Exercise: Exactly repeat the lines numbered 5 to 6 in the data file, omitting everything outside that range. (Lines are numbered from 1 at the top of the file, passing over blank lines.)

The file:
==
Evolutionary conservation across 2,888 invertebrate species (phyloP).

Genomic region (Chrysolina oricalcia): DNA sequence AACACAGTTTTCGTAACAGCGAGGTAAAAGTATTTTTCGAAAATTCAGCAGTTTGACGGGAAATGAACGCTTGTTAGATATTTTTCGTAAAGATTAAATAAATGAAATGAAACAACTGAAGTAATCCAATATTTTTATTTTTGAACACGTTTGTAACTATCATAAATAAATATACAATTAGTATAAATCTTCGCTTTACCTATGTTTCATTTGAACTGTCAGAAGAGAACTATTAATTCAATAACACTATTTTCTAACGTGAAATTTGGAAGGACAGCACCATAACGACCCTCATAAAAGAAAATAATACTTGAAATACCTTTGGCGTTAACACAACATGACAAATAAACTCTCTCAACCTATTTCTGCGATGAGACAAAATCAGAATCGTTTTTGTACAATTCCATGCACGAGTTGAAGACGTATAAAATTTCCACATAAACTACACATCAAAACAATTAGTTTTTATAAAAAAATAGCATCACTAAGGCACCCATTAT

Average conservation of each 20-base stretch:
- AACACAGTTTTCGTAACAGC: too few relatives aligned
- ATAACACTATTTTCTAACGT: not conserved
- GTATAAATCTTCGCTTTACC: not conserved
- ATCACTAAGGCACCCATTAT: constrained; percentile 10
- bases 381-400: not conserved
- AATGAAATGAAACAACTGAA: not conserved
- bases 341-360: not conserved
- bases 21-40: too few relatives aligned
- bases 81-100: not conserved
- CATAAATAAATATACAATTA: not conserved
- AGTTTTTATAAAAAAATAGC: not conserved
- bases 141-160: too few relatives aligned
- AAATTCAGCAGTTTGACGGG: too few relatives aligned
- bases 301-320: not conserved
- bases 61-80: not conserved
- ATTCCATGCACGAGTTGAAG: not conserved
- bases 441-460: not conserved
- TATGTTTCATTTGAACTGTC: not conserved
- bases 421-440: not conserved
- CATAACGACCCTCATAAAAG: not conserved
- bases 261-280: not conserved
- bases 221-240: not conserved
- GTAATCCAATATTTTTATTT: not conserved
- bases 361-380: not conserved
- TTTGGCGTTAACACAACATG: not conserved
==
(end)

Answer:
- ATAACACTATTTTCTAACGT: not conserved
- GTATAAATCTTCGCTTTACC: not conserved